If you look at our curriculum, you will find bits and pieces of different branches. This allows you to make the decision about your field.  As you progress, you get a more vivid idea of the subject you want to pursue. It happens accidentally sometimes, as was my case. I did my MSc and specialization in Advanced Electronics and Communication. However, I had not done any research. Then all of a sudden, I joined UET for my M.Phil. and got a distinction in it. During this time, I worked with lasers. I then applied for the Commonwealth scholarship. As it is mandatory for the applicant to mention the person he or she wants to do his or her PhD with, I went to [the University of] Manchester’s website and randomly chose a professor and wrote his name on the application without informing him. The professor’s name was Andre Geim. However, before being called for an interview, the Commonwealth required acceptance from the professor. I then asked Andre Geim for acceptance and he, without knowing the source of the funding, agreed. He was already working with lasers. I then moved to electronics and later to laser-matter interactions. Nowadays, I’m working with single-atom layers, but I’m more interested in electronics and the applied nature of this subject.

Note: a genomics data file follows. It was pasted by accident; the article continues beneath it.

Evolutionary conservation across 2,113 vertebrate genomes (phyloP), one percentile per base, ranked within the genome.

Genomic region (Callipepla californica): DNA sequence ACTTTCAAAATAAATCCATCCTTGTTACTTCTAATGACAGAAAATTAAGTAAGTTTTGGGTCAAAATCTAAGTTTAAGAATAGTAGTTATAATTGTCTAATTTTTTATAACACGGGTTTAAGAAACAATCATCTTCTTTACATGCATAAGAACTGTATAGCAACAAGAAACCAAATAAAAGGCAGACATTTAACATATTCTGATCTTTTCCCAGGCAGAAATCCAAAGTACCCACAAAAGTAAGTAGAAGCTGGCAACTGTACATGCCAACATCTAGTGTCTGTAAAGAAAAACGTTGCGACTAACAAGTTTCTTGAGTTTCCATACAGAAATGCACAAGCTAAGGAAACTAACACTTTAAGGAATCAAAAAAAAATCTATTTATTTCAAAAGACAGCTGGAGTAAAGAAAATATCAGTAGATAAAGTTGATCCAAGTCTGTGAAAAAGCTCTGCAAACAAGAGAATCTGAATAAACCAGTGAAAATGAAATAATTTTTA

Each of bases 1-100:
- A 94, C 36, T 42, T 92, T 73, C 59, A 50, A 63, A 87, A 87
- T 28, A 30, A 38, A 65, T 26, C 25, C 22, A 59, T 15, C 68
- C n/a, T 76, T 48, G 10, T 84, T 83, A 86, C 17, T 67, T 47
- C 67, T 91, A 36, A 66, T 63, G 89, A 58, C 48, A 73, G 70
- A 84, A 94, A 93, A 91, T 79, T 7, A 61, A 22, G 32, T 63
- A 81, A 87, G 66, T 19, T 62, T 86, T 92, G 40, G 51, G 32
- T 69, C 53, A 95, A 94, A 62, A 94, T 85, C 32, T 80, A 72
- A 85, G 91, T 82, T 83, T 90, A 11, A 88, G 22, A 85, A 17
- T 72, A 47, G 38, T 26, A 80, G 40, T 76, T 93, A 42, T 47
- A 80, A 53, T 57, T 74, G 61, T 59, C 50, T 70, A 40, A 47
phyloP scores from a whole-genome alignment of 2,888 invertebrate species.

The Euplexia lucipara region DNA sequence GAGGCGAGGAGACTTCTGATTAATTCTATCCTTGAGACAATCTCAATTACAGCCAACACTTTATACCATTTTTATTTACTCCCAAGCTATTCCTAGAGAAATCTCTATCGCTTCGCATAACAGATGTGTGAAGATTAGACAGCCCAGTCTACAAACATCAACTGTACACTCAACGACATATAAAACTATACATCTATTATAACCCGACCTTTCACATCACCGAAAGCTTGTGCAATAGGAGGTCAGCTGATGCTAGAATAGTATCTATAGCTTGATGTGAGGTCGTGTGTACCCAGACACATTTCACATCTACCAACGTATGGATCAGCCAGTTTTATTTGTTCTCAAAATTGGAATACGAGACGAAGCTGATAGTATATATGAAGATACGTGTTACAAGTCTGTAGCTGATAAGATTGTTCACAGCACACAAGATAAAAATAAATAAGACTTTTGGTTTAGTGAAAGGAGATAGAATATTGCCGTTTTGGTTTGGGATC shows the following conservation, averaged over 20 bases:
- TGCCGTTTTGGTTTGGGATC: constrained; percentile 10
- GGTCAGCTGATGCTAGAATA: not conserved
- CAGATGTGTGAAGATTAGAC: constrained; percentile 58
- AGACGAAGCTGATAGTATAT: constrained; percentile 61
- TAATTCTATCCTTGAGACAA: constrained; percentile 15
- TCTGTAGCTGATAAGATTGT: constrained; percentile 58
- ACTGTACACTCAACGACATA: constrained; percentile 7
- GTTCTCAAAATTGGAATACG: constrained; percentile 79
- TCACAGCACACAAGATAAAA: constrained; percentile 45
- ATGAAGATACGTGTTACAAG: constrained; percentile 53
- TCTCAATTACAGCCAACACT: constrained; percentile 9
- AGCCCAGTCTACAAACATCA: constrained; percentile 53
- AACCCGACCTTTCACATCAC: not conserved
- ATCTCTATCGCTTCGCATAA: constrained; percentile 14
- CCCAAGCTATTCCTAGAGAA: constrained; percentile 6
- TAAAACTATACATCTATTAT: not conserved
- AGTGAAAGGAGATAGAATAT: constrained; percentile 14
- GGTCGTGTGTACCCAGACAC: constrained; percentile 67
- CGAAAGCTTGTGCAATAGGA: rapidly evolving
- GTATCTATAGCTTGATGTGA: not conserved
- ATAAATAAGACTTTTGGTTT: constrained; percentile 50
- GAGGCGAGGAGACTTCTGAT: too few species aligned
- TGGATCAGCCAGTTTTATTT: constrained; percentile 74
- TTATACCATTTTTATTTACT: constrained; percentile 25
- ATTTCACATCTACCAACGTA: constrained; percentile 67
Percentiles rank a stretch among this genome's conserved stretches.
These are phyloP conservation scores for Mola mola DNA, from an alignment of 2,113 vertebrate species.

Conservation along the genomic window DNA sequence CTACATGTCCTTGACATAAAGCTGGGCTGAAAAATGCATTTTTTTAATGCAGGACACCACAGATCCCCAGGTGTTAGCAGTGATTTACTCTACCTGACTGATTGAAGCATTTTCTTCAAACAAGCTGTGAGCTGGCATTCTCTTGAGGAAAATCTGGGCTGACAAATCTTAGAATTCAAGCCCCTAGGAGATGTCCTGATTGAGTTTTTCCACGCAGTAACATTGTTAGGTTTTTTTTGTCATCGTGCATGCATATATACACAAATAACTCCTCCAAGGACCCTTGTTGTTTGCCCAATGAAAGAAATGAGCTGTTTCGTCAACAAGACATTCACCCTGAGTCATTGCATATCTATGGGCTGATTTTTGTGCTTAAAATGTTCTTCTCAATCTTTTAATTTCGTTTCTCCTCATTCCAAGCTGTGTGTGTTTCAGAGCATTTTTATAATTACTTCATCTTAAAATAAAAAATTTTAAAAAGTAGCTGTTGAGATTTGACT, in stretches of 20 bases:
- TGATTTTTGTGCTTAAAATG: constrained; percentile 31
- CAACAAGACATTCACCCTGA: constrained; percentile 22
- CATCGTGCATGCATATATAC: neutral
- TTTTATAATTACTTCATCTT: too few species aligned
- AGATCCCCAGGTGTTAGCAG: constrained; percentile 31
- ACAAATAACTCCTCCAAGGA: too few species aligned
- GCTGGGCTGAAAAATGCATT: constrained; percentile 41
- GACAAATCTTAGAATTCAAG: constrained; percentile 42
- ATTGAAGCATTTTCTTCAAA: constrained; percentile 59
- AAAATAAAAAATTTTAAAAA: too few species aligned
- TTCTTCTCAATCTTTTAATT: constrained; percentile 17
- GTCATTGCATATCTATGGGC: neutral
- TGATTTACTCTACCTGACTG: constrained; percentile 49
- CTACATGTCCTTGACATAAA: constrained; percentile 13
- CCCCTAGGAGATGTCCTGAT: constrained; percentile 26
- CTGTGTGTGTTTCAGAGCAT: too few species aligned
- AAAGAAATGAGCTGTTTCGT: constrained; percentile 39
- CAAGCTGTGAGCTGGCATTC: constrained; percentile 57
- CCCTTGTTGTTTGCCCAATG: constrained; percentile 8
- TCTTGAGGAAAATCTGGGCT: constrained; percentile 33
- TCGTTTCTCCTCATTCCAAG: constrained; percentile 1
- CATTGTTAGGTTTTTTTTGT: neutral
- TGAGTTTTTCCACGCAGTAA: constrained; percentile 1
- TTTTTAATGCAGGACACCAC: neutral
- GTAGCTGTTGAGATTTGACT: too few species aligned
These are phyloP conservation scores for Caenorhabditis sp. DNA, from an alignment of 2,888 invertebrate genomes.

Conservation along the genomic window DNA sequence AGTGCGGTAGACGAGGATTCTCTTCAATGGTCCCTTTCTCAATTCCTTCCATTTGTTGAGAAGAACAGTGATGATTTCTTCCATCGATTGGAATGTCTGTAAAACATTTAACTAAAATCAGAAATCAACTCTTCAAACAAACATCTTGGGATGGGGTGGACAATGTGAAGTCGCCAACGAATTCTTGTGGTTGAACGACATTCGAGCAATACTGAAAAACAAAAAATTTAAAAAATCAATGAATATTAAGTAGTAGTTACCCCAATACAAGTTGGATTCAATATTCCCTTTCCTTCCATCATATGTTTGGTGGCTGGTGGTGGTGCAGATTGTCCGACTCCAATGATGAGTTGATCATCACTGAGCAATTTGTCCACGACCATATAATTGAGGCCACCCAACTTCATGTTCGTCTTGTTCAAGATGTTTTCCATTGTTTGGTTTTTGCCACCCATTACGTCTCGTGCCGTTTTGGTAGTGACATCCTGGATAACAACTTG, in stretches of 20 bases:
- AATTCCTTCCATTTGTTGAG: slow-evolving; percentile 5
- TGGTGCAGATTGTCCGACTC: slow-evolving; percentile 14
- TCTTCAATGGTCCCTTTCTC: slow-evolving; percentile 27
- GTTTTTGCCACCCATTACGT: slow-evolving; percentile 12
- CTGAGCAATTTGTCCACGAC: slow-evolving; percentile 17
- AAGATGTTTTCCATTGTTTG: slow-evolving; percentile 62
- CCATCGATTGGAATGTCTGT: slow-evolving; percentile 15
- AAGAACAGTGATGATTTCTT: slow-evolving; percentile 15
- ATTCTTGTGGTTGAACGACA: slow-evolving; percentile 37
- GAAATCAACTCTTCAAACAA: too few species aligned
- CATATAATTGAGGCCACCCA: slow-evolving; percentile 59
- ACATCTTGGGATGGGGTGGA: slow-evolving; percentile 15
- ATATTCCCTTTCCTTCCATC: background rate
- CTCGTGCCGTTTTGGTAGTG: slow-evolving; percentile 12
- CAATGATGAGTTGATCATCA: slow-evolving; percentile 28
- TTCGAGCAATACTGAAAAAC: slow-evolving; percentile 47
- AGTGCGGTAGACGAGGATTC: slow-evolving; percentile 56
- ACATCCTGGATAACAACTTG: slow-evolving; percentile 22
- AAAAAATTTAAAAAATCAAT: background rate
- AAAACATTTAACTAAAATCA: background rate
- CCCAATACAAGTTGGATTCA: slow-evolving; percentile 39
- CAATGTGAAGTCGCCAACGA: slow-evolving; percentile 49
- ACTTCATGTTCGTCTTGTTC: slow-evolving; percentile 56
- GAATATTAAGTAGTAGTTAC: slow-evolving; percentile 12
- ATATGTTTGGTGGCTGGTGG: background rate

Andre once said that he wrote a paper on electric field effect in 2005. It was rejected twice by Nature and published in Science thereafter. [They rejected it] because they did not believe in the results, saying that you cannot go against the theory.  Ironically, Andre won the Nobel Prize primarily because of that paper.

    One of the key areas of your research is graphene. Your PhD thesis was also on graphene-based electronics. Could you explain what graphene is and why did it become such a popular research topic?

    There is a lot of carbon around us. Graphite is a material formed by three-dimensional layers of carbon atoms stacked one above another. Layers of carbon atoms are arranged in a regular fashion and billions of planes are stacked upon one another to produce the three-dimensional structure of graphite. Graphene is a single atomic plane extracted out of graphite and is around 0.33 nm thick. Nanotechnology deals with materials of sizes lesser than 100 nm. (We are not talking about 100 nm here, not even 10 nm; we are talking about one-tenth of a nanometer!)  The very fact that you are working with a material that has a diameter of less than 10 to 100 nanometers is simply enthralling!